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Maker: Giovanni di Nicola di Manzoni of Colle (Attributed to)
Maiolica inkstand with a three-dimensional Nativity group at the back, and an inkwell and candlesocket on either side
Dark buff earthenware, tin-glazed on the upper surfaces; base streaked with glaze. Painted in dark blue, green, yellow, brownish-orange, and manganese-purple. Modelled in the form of a shallow tray with a Nativity group in the round at the back, a cylindrical inkwell on the right, and a smaller cylindrical candle socket (incorrectly restored) on the left. The Virgin Mary and St Joseph kneel on either side of a wattle stall occupied by an ox and an ass. The infant Christ lies on a wavy-edged cloth between them. In front of the figures is a space for pens, enclosed by a low wall, decorated on the exterior with strapwork.
History note: G.R. Harding & Sons, King Street, London, from whom purchased for £35 on 4 March 1910 by Dr J.W.L. Glaisher, FRS, Trinity College, Cambridge
Dr J.W.L. Glaisher Bequest
Depth: 17.1 cm
Height: 15.8 cm
Length: 21.5 cm
Method of acquisition: Bequeathed (1928-12-07) by Glaisher, J. W. L., Dr
Label text from the exhibition ‘Madonnas and Miracles: The Holy Home in Renaissance Italy’, on display at The Fitzwilliam Museum from 7 March until 4 June 2017: A household object such as this inkstand allowed its owner to recall the Holy Family while writing or doing accounts. In the colourful rustic scene, watched by Joseph and the animals, Mary adores the baby Jesus, who lies naked and motionless on a cloth like a corpse, as if to foretell his eventual death.
Maiolica inkstands with three-dimensional figures were the ceramic equivalents of the bronze candle- and inkstands made by fifteenth-century sculptors such as Riccio. They enjoyed a fairly short period of popularity from probably about 1490 to between 1510 and 1515, and then seem to have been less fashionable until about 1570. This example is very close in appearance to three others in private collections, one of which is dated 1516. The iconography differs in several respects, but the figures and animals are modelled in the same simple style, and they all have a flat base, and at the front, a low wall. The figures and animals are comparable to those on fifteen more elaborate inkstands which have curved double-walled bases with inscriptions round the sides, and are raised on three lion, or hound supports. For a list and illustrations of these, and the examples with flat bases, see Documentation, Wilson and Sani, 2007.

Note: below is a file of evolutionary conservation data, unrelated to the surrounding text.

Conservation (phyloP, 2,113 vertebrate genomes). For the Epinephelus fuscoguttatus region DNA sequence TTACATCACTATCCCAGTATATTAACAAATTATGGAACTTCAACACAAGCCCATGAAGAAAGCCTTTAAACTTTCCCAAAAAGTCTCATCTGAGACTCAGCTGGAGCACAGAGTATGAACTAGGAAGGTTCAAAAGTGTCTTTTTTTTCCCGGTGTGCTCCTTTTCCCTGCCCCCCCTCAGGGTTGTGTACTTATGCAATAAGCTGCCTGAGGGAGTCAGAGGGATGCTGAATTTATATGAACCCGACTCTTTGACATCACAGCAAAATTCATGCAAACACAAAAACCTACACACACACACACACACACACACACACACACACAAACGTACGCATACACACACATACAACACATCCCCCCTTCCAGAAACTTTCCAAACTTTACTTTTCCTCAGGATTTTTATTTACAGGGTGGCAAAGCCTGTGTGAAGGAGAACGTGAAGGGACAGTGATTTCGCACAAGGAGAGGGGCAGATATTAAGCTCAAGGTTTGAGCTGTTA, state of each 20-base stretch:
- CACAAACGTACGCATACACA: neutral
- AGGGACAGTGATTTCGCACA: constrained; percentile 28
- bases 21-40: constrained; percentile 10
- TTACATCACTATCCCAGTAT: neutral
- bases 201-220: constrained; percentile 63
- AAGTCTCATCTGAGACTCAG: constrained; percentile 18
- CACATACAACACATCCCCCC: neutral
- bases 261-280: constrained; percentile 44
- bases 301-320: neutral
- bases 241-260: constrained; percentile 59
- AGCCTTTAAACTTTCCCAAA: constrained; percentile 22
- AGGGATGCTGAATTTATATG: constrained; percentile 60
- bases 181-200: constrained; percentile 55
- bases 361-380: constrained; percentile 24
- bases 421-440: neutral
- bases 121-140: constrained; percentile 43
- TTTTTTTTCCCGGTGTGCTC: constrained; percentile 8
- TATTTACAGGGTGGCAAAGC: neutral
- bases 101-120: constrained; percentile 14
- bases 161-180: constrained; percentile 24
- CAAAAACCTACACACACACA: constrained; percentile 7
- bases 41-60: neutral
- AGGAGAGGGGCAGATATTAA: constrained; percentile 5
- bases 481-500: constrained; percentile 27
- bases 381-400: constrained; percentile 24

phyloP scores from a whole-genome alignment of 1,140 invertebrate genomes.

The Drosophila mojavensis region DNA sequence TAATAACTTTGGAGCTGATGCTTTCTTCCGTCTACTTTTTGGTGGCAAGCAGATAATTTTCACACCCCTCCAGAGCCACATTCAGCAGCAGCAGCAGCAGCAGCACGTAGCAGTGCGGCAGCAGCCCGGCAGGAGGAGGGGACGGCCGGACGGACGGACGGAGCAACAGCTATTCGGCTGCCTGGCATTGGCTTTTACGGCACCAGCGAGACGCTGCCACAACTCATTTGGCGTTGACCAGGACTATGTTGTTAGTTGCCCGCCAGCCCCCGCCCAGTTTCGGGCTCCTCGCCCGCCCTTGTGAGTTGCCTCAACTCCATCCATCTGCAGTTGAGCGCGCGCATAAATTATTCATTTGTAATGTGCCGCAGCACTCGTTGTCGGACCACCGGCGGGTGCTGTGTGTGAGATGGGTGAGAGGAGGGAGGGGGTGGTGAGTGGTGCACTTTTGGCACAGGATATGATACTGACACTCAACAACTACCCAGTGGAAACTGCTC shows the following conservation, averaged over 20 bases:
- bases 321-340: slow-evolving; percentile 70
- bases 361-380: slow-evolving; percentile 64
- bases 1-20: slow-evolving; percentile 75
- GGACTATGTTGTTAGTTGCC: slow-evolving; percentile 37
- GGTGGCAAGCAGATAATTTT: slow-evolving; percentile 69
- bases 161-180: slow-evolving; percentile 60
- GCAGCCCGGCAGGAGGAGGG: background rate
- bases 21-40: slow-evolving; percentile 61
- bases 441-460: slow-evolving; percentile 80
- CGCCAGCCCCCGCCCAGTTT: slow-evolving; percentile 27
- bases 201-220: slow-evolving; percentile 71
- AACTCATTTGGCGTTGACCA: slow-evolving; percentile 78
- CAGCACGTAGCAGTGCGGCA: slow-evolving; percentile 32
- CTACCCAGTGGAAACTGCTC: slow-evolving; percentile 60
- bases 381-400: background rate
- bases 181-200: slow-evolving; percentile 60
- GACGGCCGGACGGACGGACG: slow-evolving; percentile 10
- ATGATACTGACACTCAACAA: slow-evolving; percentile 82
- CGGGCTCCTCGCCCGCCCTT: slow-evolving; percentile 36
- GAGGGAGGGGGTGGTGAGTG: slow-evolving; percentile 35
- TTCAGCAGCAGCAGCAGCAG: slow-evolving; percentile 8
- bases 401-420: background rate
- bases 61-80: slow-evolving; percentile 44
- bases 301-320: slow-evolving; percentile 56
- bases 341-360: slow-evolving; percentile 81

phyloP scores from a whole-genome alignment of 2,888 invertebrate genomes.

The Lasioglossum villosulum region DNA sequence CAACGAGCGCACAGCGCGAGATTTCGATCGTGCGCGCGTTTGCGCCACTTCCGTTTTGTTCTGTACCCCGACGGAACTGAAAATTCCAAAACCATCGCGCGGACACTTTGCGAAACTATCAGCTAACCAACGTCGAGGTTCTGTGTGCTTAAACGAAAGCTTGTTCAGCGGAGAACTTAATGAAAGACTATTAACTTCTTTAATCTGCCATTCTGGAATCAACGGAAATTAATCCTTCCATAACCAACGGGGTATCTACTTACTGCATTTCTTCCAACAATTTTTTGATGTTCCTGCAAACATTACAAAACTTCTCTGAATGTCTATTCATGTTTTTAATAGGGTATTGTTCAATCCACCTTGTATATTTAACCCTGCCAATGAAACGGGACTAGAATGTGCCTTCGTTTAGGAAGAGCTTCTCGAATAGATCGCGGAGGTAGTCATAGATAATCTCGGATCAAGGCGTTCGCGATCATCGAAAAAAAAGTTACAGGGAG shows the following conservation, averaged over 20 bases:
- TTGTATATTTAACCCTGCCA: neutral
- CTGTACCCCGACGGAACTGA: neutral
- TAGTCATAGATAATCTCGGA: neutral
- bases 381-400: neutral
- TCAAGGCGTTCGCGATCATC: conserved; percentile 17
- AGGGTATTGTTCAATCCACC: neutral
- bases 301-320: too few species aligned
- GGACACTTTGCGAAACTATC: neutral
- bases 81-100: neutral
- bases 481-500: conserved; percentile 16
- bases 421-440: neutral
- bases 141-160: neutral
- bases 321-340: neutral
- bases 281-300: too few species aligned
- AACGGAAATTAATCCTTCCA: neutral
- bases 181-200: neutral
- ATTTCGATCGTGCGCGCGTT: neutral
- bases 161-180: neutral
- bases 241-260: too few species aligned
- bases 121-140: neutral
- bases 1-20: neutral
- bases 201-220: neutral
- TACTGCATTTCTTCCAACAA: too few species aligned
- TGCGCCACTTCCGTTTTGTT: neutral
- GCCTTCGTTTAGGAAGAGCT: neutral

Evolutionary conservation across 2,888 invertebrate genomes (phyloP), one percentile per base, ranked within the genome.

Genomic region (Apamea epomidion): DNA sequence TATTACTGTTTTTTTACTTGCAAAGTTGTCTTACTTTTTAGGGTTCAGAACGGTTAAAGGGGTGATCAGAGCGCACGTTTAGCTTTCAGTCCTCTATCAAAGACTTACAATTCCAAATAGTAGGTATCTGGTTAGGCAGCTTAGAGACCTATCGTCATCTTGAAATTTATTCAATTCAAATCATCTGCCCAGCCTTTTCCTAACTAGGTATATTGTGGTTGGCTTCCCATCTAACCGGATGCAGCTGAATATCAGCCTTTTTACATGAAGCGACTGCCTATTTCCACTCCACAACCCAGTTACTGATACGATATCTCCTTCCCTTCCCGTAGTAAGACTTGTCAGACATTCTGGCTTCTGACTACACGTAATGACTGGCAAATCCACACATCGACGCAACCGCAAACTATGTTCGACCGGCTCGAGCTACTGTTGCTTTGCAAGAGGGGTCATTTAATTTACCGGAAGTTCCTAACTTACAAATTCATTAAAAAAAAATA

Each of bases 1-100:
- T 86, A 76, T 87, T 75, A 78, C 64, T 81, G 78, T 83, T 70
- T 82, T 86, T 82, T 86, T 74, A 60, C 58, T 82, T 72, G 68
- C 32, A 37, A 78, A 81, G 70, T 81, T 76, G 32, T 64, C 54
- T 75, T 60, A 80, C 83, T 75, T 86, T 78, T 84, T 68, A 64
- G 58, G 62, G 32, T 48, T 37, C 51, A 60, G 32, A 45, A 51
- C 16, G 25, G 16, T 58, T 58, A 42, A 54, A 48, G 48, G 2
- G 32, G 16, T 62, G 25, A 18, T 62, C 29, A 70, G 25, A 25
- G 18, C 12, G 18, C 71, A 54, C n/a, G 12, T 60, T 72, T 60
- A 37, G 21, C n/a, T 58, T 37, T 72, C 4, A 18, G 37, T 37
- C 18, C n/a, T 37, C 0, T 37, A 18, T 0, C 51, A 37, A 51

This inkstand was formerly attributed doubtfully to Faenza, but has been reattributed to Colle Val d'Elsa on the basis of the inscriptions on some of the other inkwells, in which the maker described himself as IOHANES NICHOLAI DEMANZONIBVS DECOLLE or GIOVANNI ACOLLE, and the discovery of a manuscript which confirms that the Manzoni family had a pottery at Colle Val d'Elsa (Siena), and concerns its sale in 1530. See Wilson and Sani, 2007, for an extract from the notarial document. It therefore seems possible that similar inkstands without inscriptions and the three-dimensional model (C.2180-1928) were made there though possibly not all in the same workshop. This inkstand has had the inkpot on the right incorrectly restored. On other examples the pot is not cylindrical, but of a bulbous from. See Documentation, La Grazia dell'Arte, for an inkstand with the original bulbous inkpot.
( dark blue, green, yellow, brownish-orange, and manganese-purple)
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The Fitzwilliam Museum (2024) "Nativity Inkstand" Web page available at: https://collection.beta.fitz.ms/id/object/80698 Accessed: 2024-03-04 02:00:22
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<div class="text-center"> <figure class="figure"> <img src="https://data.fitzmuseum.cam.ac.uk/imagestore/aa/aa35/C_2179_1928_1_201611_mfj22_dc2.jpg" alt="Nativity Inkstand" class="img-fluid" /> <figcaption class="figure-caption text-info">Nativity Inkstand</figcaption> </figure> </div>